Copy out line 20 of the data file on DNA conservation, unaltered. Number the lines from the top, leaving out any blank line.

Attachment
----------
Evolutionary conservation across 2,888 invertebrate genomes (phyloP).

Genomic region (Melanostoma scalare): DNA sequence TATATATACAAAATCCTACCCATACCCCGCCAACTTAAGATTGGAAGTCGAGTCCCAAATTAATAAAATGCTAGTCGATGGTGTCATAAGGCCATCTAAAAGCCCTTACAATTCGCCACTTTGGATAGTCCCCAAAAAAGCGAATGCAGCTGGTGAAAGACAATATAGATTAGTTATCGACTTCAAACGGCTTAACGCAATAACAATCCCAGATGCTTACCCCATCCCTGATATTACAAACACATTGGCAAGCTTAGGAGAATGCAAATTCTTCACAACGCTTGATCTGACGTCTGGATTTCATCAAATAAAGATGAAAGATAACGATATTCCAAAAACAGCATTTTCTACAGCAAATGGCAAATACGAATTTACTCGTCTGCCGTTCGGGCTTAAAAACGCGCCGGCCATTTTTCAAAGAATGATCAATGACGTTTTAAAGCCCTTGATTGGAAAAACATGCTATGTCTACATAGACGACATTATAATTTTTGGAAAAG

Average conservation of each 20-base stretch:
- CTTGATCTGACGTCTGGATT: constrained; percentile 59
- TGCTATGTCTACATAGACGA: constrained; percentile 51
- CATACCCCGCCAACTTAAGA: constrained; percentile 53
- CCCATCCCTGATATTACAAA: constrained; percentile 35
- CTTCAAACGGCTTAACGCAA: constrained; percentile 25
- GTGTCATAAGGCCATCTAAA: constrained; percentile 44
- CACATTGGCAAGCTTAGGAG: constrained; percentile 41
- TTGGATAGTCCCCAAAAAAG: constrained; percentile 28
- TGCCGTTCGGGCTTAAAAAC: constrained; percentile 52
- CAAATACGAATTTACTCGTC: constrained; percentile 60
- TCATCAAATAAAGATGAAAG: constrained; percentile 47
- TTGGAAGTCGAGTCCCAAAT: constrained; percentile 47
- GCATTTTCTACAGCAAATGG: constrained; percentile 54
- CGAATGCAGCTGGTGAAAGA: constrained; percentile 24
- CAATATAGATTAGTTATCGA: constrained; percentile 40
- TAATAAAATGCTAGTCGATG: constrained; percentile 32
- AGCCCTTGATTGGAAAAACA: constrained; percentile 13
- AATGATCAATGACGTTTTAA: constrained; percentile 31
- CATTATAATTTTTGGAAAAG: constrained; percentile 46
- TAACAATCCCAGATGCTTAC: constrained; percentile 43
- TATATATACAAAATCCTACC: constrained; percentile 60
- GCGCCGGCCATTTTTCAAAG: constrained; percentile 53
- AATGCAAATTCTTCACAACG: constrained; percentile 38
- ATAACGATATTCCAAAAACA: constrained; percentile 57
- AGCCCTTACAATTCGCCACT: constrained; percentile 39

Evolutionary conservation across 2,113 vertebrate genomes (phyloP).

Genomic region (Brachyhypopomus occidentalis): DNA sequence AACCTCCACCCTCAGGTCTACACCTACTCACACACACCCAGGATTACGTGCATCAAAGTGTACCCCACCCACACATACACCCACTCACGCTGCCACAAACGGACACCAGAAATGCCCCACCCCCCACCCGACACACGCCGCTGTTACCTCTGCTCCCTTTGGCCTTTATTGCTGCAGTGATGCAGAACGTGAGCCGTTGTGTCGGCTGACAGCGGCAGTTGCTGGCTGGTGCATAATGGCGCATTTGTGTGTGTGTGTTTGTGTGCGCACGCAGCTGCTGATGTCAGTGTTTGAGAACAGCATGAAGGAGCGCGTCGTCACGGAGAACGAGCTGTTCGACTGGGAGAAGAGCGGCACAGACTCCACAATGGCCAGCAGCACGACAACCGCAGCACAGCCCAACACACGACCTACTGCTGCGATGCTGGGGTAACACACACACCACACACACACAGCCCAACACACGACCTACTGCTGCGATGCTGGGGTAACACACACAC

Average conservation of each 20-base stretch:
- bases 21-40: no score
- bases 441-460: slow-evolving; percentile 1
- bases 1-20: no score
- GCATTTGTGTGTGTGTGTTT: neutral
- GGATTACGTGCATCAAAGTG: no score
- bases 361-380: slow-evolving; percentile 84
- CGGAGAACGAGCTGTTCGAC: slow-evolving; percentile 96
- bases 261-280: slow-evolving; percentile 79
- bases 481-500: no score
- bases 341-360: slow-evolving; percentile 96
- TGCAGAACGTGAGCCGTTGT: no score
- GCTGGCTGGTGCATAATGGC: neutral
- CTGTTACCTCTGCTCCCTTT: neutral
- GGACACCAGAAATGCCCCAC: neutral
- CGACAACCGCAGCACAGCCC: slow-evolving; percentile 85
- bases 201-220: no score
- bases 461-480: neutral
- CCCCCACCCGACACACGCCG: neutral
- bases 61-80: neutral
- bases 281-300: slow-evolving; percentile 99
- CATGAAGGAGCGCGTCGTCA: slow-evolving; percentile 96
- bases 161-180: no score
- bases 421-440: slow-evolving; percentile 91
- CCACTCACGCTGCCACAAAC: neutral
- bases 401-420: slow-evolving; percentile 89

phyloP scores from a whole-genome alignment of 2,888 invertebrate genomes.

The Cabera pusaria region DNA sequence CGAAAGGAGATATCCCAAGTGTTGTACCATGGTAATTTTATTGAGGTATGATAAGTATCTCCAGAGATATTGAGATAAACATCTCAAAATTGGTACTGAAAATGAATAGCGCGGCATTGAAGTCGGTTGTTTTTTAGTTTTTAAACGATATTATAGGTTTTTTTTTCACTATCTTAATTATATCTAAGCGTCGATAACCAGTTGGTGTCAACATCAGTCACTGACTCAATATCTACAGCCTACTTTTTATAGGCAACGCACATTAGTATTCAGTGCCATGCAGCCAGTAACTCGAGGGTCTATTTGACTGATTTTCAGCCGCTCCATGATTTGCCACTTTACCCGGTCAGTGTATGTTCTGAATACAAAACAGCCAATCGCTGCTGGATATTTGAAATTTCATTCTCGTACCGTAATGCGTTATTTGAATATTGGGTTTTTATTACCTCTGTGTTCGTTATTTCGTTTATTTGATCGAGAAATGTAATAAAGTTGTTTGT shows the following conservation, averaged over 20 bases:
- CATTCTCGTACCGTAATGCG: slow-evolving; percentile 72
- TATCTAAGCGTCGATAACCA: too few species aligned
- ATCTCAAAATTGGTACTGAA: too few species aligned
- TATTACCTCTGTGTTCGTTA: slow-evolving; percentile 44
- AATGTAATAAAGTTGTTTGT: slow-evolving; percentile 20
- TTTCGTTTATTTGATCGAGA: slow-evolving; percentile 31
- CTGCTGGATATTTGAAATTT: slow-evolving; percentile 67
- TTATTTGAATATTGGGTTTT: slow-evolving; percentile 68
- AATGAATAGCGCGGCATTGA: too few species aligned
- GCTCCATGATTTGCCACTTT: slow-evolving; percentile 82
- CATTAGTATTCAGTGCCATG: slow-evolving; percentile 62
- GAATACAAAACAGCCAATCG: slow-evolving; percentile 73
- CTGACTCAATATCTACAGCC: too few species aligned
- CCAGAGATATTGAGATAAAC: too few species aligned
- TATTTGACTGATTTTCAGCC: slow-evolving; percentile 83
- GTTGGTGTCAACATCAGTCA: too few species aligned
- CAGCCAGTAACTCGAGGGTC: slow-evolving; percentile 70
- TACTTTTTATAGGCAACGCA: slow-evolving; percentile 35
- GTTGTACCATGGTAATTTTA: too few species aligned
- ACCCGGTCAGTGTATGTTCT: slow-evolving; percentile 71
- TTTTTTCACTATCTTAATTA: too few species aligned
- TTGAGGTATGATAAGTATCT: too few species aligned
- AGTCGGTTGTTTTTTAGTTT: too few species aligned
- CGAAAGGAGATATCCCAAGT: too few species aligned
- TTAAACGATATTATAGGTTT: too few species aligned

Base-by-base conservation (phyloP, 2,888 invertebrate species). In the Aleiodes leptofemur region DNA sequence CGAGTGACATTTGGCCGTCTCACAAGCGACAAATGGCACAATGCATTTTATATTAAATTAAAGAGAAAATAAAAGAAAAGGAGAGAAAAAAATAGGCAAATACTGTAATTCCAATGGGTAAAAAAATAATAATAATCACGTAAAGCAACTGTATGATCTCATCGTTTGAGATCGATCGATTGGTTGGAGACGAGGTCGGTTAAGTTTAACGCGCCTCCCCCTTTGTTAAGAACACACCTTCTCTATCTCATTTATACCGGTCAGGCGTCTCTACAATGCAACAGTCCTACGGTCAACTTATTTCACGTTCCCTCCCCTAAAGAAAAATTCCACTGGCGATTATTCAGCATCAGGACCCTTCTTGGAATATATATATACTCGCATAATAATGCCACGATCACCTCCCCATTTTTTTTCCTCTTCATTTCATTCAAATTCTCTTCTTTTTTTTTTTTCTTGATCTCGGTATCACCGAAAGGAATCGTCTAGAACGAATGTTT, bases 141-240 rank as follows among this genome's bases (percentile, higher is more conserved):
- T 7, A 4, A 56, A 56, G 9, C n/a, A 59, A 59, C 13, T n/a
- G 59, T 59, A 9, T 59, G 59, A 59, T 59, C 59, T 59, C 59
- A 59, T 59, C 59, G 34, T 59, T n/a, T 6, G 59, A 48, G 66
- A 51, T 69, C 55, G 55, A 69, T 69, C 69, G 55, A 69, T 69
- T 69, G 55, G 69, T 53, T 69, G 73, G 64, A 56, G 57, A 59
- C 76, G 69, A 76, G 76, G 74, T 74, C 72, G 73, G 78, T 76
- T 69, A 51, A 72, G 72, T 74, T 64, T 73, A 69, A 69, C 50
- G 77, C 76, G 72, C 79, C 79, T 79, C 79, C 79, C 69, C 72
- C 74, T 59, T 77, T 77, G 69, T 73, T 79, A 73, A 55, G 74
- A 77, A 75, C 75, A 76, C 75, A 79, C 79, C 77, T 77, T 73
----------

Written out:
- AGCCCTTGATTGGAAAAACA: constrained; percentile 13